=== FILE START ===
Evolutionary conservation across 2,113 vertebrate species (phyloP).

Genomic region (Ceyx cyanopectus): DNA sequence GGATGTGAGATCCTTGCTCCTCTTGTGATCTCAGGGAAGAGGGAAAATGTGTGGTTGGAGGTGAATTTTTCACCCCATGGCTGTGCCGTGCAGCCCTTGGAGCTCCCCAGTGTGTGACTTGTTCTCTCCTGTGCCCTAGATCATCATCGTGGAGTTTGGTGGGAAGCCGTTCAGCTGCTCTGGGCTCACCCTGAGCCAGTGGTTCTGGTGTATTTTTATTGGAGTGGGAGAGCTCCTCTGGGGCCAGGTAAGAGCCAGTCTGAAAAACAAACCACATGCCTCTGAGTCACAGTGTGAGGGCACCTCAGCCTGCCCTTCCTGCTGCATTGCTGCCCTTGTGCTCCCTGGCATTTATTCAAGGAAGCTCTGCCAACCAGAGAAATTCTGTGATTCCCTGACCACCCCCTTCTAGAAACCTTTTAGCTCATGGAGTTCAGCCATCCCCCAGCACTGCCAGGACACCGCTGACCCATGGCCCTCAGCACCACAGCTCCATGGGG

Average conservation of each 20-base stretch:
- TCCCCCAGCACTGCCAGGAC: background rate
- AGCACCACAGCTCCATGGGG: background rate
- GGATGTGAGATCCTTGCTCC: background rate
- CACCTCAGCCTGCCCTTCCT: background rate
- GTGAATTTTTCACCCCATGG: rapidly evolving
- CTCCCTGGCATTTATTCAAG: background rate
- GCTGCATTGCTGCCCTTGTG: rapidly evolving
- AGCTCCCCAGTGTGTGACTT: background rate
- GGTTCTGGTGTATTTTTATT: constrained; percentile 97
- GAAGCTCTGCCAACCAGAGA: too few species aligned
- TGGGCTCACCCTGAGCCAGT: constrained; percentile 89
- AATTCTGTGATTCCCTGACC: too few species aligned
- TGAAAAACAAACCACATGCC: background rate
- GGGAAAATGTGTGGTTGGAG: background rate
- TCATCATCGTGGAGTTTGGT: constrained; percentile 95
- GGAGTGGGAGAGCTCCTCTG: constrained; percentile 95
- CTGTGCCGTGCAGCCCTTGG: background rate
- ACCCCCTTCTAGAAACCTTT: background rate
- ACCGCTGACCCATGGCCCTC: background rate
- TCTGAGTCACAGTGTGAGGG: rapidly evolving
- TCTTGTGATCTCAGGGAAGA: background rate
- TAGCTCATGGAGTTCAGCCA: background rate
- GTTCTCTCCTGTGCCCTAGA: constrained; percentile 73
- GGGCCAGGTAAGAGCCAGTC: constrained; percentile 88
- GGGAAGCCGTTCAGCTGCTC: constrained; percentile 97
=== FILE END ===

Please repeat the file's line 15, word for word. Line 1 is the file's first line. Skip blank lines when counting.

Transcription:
- AATTCTGTGATTCCCTGACC: too few species aligned